Thursday, May 11, 2023
Mackay and Whitsunday Life
This week the federal government handed down its review into the role of permanent migration in nation building. After only a relatively brief review which commenced late last year, the government has identified some areas for policy change, and like most shifts associated with a change in government this appears to be flavoured with some obvious, much needed reforms to support the current economy as well as appeasement of interests from within the new government.
Migration has long been recognised as a critical contributor to regional development, and our region is no exception. Over the past hundred years or more, migrant workers from a range of heritage have moved here establishing families and businesses that are the backbone of key industries like Agriculture. Evidently, many well-known local families and prominent community names have originated from migrant decent. Migration has brought with it various benefits such as cultural diversity, social and economic growth, skills, entrepreneurship and workforce expansion.
With the right settings and support, migration has a critical role to play in realising the future, enormous untapped potential in our region and in our key industries. A purpose-built migration system that enables migrant workers to supplement the domestic workforce will allow us to access that potential. People across the globe are willing and eager to visit or live in Australia to work on farms. We need to have policy settings that allows them to do so, and ensure Australia is a competitive and desirable location for migrants.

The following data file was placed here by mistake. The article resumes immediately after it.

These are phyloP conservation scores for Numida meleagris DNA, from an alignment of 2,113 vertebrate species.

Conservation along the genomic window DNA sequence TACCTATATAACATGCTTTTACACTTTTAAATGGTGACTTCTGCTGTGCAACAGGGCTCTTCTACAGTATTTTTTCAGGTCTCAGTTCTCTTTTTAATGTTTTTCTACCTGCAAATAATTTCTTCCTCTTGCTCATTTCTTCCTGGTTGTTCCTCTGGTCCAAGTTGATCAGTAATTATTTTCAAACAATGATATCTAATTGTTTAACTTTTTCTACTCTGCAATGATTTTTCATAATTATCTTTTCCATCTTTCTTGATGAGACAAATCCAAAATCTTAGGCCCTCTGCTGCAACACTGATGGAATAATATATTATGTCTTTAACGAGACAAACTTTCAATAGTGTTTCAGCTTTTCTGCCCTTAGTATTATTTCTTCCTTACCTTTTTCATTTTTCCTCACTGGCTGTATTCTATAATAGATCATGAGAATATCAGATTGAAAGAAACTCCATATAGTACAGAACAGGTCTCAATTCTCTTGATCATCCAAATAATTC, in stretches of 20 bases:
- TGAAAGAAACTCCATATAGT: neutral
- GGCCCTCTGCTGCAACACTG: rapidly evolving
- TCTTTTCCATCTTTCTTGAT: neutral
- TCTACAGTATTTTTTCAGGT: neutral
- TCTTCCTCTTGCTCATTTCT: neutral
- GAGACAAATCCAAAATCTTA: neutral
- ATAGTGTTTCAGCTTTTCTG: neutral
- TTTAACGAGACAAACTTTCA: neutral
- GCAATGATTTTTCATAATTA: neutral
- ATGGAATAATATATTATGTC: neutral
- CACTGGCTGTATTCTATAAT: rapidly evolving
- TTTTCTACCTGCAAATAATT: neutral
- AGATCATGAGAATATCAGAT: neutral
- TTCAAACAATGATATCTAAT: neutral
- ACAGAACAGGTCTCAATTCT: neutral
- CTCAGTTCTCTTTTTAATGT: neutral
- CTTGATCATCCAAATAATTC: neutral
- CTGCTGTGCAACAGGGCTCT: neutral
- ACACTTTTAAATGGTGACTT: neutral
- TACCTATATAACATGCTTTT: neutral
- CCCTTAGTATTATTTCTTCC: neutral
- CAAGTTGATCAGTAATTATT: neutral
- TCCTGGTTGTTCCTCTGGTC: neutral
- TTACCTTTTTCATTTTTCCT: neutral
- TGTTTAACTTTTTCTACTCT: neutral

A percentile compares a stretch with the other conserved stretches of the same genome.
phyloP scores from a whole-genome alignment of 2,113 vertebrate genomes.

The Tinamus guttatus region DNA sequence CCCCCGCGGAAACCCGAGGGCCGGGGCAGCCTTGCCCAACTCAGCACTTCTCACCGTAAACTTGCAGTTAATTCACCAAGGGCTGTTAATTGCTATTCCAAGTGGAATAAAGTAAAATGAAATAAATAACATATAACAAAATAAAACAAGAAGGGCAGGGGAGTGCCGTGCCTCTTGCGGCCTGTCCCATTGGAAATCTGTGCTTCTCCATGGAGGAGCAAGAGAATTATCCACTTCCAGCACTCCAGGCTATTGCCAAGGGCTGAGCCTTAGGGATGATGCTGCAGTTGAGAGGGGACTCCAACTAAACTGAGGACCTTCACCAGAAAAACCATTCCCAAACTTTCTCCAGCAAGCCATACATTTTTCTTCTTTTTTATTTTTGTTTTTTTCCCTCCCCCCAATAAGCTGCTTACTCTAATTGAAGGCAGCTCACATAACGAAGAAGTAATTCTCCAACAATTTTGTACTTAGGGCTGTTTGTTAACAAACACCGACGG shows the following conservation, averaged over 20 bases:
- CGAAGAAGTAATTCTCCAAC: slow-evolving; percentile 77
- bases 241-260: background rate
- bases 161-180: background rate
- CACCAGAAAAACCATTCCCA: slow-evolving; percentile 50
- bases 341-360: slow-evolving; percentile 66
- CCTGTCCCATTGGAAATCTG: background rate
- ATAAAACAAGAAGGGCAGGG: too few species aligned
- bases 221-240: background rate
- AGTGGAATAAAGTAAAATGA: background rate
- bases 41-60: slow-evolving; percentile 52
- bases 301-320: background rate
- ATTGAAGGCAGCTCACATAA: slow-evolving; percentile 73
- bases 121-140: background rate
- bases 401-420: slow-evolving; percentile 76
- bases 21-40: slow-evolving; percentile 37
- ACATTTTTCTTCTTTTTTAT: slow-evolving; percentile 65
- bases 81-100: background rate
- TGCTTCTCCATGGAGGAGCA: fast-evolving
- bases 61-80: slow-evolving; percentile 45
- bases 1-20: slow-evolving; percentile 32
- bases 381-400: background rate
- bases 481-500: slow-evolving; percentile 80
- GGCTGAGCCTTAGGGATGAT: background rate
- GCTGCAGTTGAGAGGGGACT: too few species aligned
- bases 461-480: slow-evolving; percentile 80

Moving forward, our migration system must allow willing workers, skilled and unskilled to be able to come into our country to support our regional employers and businesses in an accessible and equitable way. Touching on the reports of widespread exploitation of low-skilled workers in the governments review, I can’t speak for every industry and region but from what I’ve seen in my time in Agriculture these reports are overblown and industrially motivated. This system should offer necessary protections and a way to obtain permanent residence in our country but also be flexible toward temporary needs of businesses in industries such as agriculture, considerate of cost and who bears that cost in supporting the migration process.
In July this year, BGGA will be hosting a forum in Bowen to advance the dialogue in ‘regional capacity building through migration’ bringing stakeholders together to learn about the current system, discuss challenges and further opportunities that migration can bring. I hope you’ll agree this is an important discussion to pursue for the future growth of our industry and of our region.
Contributed with thanks to Ry Collins, President of Bowen Gumlu Growers Association.
Workers at the Brisbane Markets. Photo supplied
Migration has a critical role to play in revitalising the future. Photo supplied